The result was a tinderbox of angry and disenfranchised population with a detached and kleptocratic regime surrounded by a police state willing to practice any action to maintain power. It was only a matter of time before it descended into the chaos that we are now seeing nightly on our television screens. And as a result it was only a matter of time before China would be obliged to shut down its vast investments in the country and evacuate its more than 30,000 citizens working in the country.

This mass evacuation both shows China’s growing capacity as a global power, but also highlights its growing presence in the world. On the one hand the nation needs to be applauded for its ability to get so many citizens to safety in such rapidity, but at the same time, it should consider that larger lesson that needs to be drawn from this and that is that bad governance is something that needs to be addressed.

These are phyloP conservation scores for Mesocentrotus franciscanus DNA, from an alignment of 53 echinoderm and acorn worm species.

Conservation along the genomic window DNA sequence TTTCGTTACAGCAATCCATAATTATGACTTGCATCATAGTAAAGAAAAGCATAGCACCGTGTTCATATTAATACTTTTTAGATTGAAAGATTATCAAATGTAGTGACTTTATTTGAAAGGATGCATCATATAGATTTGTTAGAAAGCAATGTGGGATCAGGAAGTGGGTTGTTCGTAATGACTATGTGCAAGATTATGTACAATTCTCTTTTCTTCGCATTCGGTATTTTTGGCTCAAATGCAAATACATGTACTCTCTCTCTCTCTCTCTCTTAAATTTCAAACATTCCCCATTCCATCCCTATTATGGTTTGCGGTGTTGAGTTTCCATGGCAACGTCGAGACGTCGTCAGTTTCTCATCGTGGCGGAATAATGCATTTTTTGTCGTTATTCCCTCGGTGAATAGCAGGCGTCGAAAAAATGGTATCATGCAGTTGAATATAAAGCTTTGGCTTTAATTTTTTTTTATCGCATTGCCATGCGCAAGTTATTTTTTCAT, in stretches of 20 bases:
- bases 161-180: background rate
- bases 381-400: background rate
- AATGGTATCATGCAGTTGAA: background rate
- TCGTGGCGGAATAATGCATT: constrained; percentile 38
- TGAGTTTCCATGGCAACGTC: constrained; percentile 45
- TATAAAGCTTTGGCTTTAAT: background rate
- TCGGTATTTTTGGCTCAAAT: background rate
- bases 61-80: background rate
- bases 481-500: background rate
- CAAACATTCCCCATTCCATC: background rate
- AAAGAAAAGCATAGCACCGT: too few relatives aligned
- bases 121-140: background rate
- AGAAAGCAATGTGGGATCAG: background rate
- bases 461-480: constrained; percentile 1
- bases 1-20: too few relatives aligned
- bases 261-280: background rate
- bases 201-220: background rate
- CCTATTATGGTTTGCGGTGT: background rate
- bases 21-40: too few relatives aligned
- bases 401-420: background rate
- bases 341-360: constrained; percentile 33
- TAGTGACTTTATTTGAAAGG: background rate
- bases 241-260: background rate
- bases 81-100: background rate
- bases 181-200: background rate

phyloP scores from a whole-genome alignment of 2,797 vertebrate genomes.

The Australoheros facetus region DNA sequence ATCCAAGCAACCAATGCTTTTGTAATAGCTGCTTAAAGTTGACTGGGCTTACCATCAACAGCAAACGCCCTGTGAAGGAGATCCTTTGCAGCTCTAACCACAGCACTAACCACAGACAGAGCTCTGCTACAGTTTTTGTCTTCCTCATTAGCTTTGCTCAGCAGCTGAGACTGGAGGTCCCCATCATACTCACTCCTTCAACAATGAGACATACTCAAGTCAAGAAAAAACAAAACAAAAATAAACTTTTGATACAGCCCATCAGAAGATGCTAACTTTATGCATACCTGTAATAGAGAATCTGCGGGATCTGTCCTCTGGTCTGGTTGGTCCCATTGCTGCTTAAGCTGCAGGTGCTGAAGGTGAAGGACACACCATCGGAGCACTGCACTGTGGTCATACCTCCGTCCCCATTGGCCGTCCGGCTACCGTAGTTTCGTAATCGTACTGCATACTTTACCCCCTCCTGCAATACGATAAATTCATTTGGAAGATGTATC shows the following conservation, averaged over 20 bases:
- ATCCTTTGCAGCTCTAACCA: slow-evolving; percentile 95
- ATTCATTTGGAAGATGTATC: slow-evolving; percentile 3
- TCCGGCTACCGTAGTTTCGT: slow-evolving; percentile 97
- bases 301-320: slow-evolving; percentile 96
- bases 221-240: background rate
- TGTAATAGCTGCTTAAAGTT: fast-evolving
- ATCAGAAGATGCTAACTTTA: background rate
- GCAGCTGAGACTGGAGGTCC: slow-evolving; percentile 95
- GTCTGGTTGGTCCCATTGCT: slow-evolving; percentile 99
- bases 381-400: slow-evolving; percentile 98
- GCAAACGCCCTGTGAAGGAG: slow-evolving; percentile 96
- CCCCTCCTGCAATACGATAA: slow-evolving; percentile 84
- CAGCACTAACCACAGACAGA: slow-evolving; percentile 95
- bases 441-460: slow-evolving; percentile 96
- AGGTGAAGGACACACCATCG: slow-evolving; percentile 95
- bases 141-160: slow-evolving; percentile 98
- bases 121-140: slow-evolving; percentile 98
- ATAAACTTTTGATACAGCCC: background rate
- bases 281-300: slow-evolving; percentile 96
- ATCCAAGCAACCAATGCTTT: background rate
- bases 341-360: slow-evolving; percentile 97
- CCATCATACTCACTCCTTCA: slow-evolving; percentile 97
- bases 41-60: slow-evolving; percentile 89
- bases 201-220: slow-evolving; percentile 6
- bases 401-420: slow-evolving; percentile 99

This does not mean that China should be expected to copy Britain and France’s actions and support rebels in every country that is governed badly. But it should give some more serious consideration to the fact that the current policy of rigid non-interference is something that is clearly leaving large Chinese investments and growing numbers of Chinese citizens in unstable nations with governments that are susceptible to collapses like Libya. The result is an expensive evacuation, loss of material, and the need for China to once again have to choose sides in the United Nations Security Council. Far better to try to catch such situations before they descend into civil war and to try to stimulate the leadership to improve their domestic situation using the carrot of investment as a motivator.

China is already a major investor in many parts of the world where such similar future situations can be envisioned. The role it plays is a positive one in helping underdeveloped nations, but at the moment it lacks any directive to try to improve the internal situation in the country. By using this power to try to influence nations to improve their domestic situations, China can help both guarantee her investments but also improve the national situation. In this way China can use its growing global economic presence to make the world a more stable place and take its role as a responsible stakeholder in the global community.